Caps deduction at 30% of EBITDA; amended in mark-up to remove floorplan financing from this provision

Limits the deduction for net interest expense to 30 percent of adjusted taxable income; amended to allow all floor plan interest expenses to be deducted

Affordable Care Act individual mandate

IRS Code requires persons to be covered by health insurance or pay a tax

Repeals individual mandate, ending tax penalties for failing to have health insurance.

Makes no changes to individual mandate.

Repeals individual mandate, ending tax penalties for failing to have health insurance.

Standard Deduction

$6,350 for singles, $12,700 for married couples

Increases standard deduction to $12,000 for individuals, $24,000 for married couples; sunsets after 2025

Increases standard deduction to $12, 000 for individuals, $24,000 for married couples

Increases standard deduction to $12, 000 for individuals, $24,000 for married couples; sunsets after 2025

Alternative Minimum Tax (AMT)

Limits certain tax benefits for higher-income earners

Eliminates corporate AMT; retains individual AMT but increases thresholds and phase-outs

Eliminates AMT

Reduces number of people required to pay AMT

Child tax credit

Provides $1,000 tax credit for families making less than $110,000

Increases credit to $2,000 and adds $500 credit per adult in a family (but eliminates dependent deduction); sunsets after 2025

Increases credit temporarily  to $1,600 per child, extends credit to those earning up to $230,000; adds $300 credit per adult in a family; expires in 2023

Increases credit to $2,000 per child for households with income less than $500,000; sunsets after 2025

Estate Tax

Taxes estate property valued at more than $5.5 million, $11 million if passed to a surviving spouse

Increases exemption to $10 million ($20 million for a surviving spouse); indexed for inflation; expires in 2025

Increases exemption to $11 million ($22 million for a surviving spouse), repeals tax entirely after six years

Increases exemption to $11 million ($22 million for a surviving spouse); sunsets after 2027

Mortgage interest deduction

Allows deduction of interest on first $1 million of a mortgage on a primary and/or one other residence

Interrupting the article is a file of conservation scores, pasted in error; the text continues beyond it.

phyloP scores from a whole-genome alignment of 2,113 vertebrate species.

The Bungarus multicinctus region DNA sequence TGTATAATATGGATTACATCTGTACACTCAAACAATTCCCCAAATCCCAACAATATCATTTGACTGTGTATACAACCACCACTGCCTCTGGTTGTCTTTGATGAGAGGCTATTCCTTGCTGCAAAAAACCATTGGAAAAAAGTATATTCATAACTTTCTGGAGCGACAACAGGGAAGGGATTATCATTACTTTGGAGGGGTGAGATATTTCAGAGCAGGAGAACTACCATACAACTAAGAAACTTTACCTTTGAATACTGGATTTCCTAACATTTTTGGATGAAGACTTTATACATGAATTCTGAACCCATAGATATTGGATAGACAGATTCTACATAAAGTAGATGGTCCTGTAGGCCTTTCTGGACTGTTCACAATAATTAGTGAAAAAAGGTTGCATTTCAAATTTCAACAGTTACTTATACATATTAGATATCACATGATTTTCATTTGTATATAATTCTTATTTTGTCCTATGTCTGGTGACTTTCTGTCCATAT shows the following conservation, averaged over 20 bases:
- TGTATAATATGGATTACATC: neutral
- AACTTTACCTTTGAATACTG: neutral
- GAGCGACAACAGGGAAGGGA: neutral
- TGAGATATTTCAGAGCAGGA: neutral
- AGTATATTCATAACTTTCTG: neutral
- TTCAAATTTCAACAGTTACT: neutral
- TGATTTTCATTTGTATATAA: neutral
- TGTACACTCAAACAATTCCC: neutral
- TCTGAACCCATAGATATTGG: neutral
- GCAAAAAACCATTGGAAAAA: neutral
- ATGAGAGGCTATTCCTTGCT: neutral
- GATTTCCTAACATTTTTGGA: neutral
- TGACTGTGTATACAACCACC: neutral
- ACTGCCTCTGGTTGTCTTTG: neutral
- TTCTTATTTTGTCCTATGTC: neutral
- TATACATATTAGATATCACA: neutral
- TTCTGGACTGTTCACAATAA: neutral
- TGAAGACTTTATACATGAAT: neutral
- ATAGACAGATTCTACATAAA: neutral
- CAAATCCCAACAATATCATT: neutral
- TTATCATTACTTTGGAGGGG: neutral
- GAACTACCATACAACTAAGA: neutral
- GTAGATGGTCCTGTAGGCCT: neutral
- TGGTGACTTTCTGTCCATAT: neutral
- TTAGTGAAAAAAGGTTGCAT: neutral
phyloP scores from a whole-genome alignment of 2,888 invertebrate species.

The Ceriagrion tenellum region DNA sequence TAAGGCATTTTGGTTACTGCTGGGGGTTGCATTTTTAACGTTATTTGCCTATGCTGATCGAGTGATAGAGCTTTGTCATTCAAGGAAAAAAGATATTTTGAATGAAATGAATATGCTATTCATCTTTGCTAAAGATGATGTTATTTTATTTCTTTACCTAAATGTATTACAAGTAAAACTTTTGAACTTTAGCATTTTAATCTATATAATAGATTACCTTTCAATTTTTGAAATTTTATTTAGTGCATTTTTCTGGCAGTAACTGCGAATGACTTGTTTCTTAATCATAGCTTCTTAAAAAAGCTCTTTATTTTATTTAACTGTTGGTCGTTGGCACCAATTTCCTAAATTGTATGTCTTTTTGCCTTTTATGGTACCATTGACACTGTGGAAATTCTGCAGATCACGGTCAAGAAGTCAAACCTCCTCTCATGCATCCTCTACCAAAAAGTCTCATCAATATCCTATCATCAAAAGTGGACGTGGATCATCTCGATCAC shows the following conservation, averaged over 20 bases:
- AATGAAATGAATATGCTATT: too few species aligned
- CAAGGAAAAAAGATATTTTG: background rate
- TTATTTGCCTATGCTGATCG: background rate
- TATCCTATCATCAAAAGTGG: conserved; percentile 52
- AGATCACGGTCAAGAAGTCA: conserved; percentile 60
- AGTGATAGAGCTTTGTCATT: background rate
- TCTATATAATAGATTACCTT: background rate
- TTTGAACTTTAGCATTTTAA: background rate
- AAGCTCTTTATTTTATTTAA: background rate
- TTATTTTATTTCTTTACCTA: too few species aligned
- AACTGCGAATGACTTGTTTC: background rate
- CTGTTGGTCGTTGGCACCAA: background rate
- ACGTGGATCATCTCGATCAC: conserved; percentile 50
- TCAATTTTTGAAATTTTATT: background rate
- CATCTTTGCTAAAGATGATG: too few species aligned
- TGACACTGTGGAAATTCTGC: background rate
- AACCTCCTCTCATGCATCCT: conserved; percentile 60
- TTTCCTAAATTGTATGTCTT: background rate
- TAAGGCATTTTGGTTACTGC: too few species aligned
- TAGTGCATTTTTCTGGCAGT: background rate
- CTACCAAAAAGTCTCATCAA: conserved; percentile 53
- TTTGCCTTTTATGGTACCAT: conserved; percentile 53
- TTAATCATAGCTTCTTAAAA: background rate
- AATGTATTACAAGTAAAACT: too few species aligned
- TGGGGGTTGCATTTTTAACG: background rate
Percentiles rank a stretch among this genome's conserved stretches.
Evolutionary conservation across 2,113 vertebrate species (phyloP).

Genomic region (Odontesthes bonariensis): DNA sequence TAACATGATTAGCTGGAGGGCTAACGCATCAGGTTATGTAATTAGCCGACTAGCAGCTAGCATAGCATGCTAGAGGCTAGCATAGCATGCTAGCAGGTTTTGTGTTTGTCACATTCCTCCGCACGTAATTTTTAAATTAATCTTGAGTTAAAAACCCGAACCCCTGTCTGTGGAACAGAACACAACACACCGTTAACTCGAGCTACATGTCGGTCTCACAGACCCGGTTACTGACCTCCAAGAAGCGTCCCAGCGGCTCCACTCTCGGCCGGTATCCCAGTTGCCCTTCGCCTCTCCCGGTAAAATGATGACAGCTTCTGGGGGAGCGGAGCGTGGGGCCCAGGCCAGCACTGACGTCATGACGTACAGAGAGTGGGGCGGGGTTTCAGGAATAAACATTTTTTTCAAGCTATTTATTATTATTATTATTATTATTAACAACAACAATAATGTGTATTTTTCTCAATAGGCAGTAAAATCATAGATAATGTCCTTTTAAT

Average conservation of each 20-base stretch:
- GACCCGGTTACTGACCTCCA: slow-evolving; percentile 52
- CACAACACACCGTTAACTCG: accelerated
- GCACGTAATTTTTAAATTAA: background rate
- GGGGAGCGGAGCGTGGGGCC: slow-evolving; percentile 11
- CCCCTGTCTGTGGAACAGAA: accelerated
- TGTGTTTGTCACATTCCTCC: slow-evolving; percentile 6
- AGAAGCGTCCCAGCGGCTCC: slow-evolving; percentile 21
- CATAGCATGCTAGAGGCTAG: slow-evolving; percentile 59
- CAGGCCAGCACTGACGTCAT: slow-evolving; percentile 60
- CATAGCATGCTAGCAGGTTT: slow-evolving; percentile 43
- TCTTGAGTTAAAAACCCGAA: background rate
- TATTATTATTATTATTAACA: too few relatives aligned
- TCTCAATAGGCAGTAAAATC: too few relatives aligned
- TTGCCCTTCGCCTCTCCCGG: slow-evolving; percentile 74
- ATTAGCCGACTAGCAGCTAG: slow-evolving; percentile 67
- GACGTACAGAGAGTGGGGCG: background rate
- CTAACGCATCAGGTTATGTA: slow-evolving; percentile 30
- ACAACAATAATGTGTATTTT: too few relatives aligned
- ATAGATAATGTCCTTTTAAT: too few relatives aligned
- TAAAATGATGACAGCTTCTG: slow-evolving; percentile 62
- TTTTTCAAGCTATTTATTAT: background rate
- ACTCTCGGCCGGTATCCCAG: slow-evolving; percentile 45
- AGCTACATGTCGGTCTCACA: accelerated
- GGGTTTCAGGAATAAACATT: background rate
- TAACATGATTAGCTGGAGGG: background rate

Allows mortgage interest deduction on loans totaling up to $750,000 for primary residence and second homes, including RVs; repeals deduction of home equity loan interest

Limits deduction for new mortgages to the first $500,000 of the loan and restricts the deduction to only interest on a loan for a primary residence

Retains deduction of interest on first $1 million of mortgage debt and allows the deduction for loans on a primary and one other residence; repeals deduction of home equity loan interest

State/local and property income tax deductions

Allows taxes paid to states and property taxes to be deducted from federal taxes

Allows no more than $10,000 in total of state and local tax deductions (real estate, income, personal property and sales)

Eliminates deductions for state and local taxes; caps at $10,000 deduction for property taxes

Eliminates deductions for state and local taxes; caps at $10,000 deduction for property taxes

Other deductions

Various deductions and provisions allowing taxpayers to reduce tax burden

Retains (and increases for two years) medical expense deduction, retains and broadens deduction for  charitable contributions, ends deductions for moving and tax preparation

Repeals deductions for medical expenses, tax preparation, personal casualty losses, limits deductions for charitable contributions

Retains medical expense deduction, ends deductions for moving and tax preparation.